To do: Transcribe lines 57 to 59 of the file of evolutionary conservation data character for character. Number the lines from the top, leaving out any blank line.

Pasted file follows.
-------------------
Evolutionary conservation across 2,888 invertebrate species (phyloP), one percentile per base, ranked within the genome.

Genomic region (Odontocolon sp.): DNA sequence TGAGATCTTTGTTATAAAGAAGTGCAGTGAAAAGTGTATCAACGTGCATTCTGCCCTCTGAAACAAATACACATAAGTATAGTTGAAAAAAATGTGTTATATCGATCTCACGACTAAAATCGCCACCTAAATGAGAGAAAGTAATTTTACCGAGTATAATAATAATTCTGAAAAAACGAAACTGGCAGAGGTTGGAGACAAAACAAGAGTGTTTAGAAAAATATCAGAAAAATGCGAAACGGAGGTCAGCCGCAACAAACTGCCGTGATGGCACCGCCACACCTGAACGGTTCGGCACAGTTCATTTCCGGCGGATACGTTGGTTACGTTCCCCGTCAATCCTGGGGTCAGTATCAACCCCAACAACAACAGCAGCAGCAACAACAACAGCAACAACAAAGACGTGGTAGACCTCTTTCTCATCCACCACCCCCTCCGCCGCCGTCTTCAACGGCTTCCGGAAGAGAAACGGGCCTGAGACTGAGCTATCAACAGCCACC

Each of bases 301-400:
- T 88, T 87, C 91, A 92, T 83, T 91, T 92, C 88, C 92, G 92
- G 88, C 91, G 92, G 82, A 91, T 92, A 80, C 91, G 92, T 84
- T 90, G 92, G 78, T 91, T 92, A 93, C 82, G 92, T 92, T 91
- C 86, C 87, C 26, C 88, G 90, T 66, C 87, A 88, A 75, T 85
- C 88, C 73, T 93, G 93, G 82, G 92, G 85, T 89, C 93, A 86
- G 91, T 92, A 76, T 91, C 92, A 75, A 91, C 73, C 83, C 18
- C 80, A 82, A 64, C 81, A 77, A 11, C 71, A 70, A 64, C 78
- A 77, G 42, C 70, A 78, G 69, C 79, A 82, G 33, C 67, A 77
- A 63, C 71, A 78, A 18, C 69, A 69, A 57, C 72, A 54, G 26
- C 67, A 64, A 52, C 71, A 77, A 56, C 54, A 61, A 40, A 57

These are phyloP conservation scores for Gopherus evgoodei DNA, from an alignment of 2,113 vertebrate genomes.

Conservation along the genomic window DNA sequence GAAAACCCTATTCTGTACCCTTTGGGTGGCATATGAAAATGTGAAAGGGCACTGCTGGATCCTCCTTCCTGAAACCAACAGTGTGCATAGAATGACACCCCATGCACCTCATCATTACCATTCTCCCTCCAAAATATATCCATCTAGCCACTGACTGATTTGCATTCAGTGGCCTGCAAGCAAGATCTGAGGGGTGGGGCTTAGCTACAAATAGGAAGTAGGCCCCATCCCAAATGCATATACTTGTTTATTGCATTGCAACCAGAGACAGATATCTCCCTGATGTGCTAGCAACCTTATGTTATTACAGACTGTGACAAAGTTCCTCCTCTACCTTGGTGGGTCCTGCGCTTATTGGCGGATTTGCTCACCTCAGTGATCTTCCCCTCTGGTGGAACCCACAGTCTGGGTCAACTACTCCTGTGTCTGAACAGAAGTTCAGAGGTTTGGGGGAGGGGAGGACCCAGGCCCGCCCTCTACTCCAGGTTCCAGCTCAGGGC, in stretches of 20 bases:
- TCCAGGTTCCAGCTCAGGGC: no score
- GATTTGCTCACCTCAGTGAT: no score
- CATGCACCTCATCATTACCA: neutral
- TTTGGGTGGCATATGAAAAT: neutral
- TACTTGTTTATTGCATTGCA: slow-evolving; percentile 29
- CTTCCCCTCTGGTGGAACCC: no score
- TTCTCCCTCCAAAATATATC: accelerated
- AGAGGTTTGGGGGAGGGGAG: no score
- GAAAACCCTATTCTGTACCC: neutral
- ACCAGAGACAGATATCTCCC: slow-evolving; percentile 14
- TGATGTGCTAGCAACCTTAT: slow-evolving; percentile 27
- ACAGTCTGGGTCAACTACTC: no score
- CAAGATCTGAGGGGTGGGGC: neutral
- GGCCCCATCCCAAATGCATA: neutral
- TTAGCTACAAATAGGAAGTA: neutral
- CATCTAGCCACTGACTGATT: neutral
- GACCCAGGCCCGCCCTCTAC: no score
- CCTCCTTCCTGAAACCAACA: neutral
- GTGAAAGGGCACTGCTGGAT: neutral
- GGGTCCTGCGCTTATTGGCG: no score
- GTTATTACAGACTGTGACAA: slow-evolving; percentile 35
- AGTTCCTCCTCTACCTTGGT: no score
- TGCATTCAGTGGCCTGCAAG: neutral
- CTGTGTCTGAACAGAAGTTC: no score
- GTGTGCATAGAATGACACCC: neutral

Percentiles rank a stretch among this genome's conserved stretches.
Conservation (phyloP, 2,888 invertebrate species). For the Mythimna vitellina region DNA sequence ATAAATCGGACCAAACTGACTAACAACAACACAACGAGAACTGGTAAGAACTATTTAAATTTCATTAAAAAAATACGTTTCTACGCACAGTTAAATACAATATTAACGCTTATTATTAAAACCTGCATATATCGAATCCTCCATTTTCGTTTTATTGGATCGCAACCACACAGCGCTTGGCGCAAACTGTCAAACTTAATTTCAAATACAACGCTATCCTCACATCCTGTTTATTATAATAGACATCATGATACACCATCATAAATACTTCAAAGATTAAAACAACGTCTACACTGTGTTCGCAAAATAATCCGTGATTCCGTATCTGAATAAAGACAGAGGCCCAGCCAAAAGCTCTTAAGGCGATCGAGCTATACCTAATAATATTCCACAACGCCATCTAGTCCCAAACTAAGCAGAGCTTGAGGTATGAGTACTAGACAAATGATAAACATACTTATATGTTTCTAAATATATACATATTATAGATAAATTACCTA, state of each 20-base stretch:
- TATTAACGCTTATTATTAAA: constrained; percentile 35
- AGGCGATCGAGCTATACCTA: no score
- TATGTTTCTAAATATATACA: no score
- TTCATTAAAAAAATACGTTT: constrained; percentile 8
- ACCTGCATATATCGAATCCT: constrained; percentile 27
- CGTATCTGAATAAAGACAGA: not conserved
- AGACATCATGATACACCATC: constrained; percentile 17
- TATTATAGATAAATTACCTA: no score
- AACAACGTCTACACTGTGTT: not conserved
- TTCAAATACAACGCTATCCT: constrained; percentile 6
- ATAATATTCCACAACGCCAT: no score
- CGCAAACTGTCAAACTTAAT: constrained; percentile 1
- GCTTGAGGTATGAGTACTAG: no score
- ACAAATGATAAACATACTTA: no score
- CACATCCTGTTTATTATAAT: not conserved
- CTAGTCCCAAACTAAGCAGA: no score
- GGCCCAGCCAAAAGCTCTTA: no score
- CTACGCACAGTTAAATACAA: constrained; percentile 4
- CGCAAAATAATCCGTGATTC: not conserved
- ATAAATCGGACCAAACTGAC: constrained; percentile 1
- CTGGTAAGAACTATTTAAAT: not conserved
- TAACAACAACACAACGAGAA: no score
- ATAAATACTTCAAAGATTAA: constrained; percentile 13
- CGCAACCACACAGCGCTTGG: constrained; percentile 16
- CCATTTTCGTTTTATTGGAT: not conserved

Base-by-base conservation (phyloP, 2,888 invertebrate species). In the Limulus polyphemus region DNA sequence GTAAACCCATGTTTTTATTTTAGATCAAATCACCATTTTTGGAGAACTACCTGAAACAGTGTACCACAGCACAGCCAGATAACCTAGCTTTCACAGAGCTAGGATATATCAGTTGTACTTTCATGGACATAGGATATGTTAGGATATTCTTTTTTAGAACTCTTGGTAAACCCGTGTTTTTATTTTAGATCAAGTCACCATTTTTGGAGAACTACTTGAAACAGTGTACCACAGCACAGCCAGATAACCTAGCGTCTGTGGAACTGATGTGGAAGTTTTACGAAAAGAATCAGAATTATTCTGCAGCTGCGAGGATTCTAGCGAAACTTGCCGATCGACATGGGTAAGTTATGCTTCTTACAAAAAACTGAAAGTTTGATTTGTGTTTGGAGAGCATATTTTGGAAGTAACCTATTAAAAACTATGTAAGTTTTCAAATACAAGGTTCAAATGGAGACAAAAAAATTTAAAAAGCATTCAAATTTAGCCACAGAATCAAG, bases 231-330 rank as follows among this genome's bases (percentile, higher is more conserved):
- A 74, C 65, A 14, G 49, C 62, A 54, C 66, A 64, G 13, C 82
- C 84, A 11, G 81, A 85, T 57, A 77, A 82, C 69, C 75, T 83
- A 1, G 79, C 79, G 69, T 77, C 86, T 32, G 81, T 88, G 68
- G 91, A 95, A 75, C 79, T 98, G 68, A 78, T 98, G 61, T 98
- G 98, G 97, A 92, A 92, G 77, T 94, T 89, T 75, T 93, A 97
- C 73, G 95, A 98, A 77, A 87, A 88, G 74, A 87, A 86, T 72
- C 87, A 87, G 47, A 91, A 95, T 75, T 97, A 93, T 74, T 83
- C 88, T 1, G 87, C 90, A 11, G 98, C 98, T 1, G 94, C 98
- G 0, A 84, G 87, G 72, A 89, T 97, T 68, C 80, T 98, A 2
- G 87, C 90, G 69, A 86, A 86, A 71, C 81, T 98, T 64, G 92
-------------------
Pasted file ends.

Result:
- CACATCCTGTTTATTATAAT: not conserved
- CTAGTCCCAAACTAAGCAGA: no score
- GGCCCAGCCAAAAGCTCTTA: no score